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Zimbabwe

Once the breadbasket of southern Africa, Zimbabwe is now a nation with an economy in deep crisis.

Poverty and unemployment are endemic and political strife and repression are commonplace in Zimbabwe.

Map of MSF's activities in Zimbabwe, 2015The landlocked country of 14.2 million people has for the past 35 years been led by President Robert Mugabe, the pro-independence campaigner who wrested control from a small white community and became the country's first black leader.

Zimbabwe has one of the highest HIV prevalence rates in the world. However, access to treatment has improved in recent years.

Médecins Sans Frontières (MSF) has worked in the country since 2000, providing wide-ranging HIV/AIDS and tuberculosis (TB) care.

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MSF’s work in Zimbabwe: 2016

While HIV prevalence has decreased from 30 percent in the early 2000s to 15 percent today, there are still major gaps in services, such as the availability of routine viral load monitoring and second line antiretroviral (ARV) treatment.

Cervical cancer is an emerging health problem, with women living with HIV five times more likely to contract it than those who are not.





© Brendan Bannon

 

Sexual violence

We provided treatment and psychosocial support to victims of sexual violence at the Mbare and Epworth clinics.

Teams also conducted health promotion activities to raise awareness of the importance of seeking medical care within 72 hours of abuse to prevent unwanted pregnancies, HIV and other sexually transmitted infections.

A total of 2,325 consultations were carried in 2015 at the Mbare clinic alone and of these, 1,361 were new patients.

Psychiatric care

We continue to provide diagnosis, treatment and care to around 330 inmates with mental illness at Chikurubi maximum security prison and Chikurubi female prison in Harare.

A total of 1,615 mental health consultations were carried out this year.

In collaboration with the MoHCC, MSF started a new mental health project in Harare central hospital, offering treatment and support to patients in the psychiatric unit.

Water and sanitation

In 2015, more than 30,000 people benefited from our projects providing clean water and better sanitation in suburbs of Harare prone to outbreaks of disease such as typhoid which is caused by poor water supply and hygiene conditions.

Through our programmes we rehabilitated 20 boreholes, and collaborated with other partner organisations like Africa AHEAD to ensure that the communities knew how to protect water to avoid contamination both at the source and at home.

Harare

We offer comprehensive support to victims of sexual violence in Zimbabwe’s capital, and  developing comprehensive services for adolescent care in the urban district of Mbare.

In Epworth polyclinic, a comprehensive package of HIV, TB and multidrug-resistant TB (MDR-TB) care is adapted for all ages. Cervical cancer screenings and early treatment strategies are provided for all HIV-positive women.

We are continuing to reconstruct and repair boreholes in the city’s most vulnerable neighbourhoods, providing access to clean water as a strategy to prevent outbreaks of water-borne diseases such as typhoid and cholera.

We support the diagnosis and treatment of HIV, TB and mental health in Chikurubi maximum security prison and offer psychiatric treatment, care and support to patients in Harare central hospital’s psychiatric unit.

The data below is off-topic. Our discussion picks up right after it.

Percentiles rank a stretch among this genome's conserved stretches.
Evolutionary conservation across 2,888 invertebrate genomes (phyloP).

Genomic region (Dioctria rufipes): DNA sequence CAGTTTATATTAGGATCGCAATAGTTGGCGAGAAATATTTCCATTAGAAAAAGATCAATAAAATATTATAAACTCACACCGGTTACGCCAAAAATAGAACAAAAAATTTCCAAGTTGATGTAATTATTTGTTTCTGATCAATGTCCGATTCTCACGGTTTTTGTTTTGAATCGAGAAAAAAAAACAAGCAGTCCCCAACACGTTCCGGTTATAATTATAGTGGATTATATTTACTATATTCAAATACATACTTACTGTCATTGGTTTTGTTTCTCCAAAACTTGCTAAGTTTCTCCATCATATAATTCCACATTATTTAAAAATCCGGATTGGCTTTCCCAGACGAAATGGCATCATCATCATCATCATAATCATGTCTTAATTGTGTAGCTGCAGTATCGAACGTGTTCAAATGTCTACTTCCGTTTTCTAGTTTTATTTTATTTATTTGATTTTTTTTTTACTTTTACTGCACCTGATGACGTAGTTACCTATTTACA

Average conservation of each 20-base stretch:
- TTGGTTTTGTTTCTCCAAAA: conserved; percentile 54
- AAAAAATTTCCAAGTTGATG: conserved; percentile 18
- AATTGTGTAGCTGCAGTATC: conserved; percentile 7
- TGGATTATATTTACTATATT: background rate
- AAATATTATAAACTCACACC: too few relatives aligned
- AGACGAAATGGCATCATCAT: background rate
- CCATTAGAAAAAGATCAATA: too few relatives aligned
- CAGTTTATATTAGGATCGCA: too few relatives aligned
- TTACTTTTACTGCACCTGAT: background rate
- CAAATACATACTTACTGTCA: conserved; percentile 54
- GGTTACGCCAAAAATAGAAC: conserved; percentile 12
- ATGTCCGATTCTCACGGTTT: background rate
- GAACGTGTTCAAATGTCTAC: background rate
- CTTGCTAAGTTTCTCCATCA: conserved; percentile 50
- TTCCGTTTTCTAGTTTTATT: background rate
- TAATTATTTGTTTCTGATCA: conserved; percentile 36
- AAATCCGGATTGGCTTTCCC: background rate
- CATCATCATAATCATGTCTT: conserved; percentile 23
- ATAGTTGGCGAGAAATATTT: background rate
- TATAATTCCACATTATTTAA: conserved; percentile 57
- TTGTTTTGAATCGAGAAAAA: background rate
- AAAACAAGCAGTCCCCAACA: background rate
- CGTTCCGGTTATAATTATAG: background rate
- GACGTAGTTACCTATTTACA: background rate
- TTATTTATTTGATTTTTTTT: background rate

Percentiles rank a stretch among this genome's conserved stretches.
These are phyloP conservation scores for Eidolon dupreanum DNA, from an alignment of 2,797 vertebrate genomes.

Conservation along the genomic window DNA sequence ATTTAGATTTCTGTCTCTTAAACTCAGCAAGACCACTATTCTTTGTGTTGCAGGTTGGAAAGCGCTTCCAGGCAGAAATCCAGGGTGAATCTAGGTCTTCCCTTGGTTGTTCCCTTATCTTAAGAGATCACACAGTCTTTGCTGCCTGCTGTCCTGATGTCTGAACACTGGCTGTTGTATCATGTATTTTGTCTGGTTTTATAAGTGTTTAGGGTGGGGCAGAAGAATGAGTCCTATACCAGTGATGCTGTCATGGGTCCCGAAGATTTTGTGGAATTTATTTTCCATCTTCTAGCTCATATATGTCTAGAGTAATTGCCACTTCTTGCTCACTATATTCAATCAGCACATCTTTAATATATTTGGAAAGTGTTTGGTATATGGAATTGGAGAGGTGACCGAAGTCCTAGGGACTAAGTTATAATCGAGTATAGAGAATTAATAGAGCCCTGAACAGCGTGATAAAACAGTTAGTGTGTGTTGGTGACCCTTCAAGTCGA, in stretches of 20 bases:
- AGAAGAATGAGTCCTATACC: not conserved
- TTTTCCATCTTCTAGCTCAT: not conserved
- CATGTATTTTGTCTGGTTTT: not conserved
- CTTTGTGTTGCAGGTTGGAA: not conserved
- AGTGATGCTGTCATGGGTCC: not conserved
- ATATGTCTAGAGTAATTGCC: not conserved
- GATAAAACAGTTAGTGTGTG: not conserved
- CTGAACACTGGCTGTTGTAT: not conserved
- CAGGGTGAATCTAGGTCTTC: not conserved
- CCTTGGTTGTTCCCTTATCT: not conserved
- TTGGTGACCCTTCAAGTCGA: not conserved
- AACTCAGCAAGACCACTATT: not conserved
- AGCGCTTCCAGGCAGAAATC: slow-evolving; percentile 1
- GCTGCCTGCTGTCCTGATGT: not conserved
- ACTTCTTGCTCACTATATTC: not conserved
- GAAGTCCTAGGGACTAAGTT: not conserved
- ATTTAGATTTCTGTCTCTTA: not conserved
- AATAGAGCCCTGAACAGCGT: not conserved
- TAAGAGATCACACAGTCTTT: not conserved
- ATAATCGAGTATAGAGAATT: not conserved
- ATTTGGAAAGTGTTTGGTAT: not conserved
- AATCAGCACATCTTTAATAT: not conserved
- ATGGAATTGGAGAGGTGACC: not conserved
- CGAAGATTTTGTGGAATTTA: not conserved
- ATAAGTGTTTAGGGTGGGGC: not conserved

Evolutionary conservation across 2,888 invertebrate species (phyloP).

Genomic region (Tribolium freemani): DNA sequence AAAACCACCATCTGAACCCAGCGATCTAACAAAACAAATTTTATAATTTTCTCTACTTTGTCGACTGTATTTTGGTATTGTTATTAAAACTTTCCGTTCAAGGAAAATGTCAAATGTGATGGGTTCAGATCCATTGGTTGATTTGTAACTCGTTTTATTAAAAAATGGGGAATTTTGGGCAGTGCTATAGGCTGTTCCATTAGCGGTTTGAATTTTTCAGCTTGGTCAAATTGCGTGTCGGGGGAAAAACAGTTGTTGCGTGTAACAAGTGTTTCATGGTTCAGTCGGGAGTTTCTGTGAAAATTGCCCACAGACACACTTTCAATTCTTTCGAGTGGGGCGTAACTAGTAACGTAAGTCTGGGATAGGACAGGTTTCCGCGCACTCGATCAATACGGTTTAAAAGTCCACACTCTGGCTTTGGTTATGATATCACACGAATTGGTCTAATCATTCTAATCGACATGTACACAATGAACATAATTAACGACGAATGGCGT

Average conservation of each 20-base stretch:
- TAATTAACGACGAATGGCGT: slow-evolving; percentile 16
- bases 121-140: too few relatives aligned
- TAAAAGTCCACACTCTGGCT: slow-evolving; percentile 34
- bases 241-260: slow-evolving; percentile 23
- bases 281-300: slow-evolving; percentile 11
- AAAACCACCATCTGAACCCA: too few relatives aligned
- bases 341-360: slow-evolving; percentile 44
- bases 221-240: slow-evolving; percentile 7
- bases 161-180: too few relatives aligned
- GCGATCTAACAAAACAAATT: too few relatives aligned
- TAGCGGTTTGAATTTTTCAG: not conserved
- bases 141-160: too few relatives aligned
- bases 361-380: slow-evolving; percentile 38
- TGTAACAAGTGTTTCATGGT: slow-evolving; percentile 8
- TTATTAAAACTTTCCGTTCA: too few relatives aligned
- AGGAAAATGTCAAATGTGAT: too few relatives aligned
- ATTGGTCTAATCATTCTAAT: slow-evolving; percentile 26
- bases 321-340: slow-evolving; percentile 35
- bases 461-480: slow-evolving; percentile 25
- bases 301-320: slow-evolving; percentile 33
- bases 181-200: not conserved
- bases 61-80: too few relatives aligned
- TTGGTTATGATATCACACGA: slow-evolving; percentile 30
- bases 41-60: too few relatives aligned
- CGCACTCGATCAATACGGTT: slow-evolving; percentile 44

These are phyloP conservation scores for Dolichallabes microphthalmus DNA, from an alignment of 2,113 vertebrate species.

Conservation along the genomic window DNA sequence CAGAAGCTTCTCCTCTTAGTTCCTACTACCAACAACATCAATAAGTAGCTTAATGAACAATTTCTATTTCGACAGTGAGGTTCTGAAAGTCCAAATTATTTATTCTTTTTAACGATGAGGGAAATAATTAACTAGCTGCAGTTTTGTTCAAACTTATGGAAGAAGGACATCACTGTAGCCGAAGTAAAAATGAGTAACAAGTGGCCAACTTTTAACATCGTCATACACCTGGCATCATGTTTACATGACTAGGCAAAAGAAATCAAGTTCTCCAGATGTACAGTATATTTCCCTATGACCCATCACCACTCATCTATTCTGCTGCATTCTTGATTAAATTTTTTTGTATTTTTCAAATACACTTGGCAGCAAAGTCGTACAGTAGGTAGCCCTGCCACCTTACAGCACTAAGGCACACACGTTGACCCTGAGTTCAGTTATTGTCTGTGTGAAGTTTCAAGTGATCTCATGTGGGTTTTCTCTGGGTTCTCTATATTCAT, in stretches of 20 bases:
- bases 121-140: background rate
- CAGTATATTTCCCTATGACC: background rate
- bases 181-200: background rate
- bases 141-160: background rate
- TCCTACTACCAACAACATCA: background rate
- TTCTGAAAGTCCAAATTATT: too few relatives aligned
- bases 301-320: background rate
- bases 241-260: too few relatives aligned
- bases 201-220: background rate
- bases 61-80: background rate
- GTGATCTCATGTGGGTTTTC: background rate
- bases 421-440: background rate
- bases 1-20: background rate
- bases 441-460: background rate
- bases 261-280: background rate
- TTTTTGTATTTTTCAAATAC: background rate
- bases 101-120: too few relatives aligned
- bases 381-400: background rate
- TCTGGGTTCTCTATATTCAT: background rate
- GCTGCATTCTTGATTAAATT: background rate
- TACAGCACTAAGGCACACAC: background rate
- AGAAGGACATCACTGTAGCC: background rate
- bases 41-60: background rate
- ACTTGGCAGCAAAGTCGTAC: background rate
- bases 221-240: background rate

We also provide decentralised psychiatric care and community follow-up after discharge to prevent relapse and re-admission to the hospital.

Gutu

In Gutu, where we have taken a community-based approach to managing large cohorts of stable HIV patients since 2011, the initial findings of a large population-based survey by MSF Epicentre in June 2016 indicate that the district reached 86-94-86 and are on track to reach the 90-90-90 goals.

(By 2020, 90 percent of all people living with HIV will know their HIV status, 90 percent of all people with diagnosed HIV infection are on sustained antiretroviral therapy, and 90 percent of all people receiving antiretroviral therapy have viral suppression.)

In Mwenezi, we are working with the MoHCC to fully implement ‘test and start’– beginning antiretroviral treatment as soon as possible after diagnosis – for approximately 18,000 people living with HIV.

In Gutu, where MSF has taken a communitybased approach to managing large cohorts of stable HIV patients since 2011, the initial findings of a large population-based survey by MSF and Epicentre in June 2016 indicate that the district reached 86-94-86 and is on track to reach the 90-90-901 goals. In Mwenezi, MSF is working with the MoHCC to fully implement ‘test and start’2 for approximately 18,000 people living with HIV.

We continued to support the MoHCC to implement new models of care and CAGs – community groups in which people take turns picking up ARV drug refills – as well as providing preventive screenings and early treatment strategies for cervical cancer in six district health centres.

In Manicaland, MSF supports the roll out of CAGs throughout the province and routine viral load monitoring of patients taking ARVs in five districts. In Chipinge district and Mutare Provincial Hospital, MSF supports the MoHCC in treating non-communicable diseases such as diabetes and hypertension.

We also provided treatment to a total of 26 MDR-TB patients in Epworth, Gutu and Mwenezi.

In Beitbridge, teams provided mental health support and medical care, including HIV and TB testing and refills to Zimbabweans who had been deported from South Africa.

 

find out more in our international activity report

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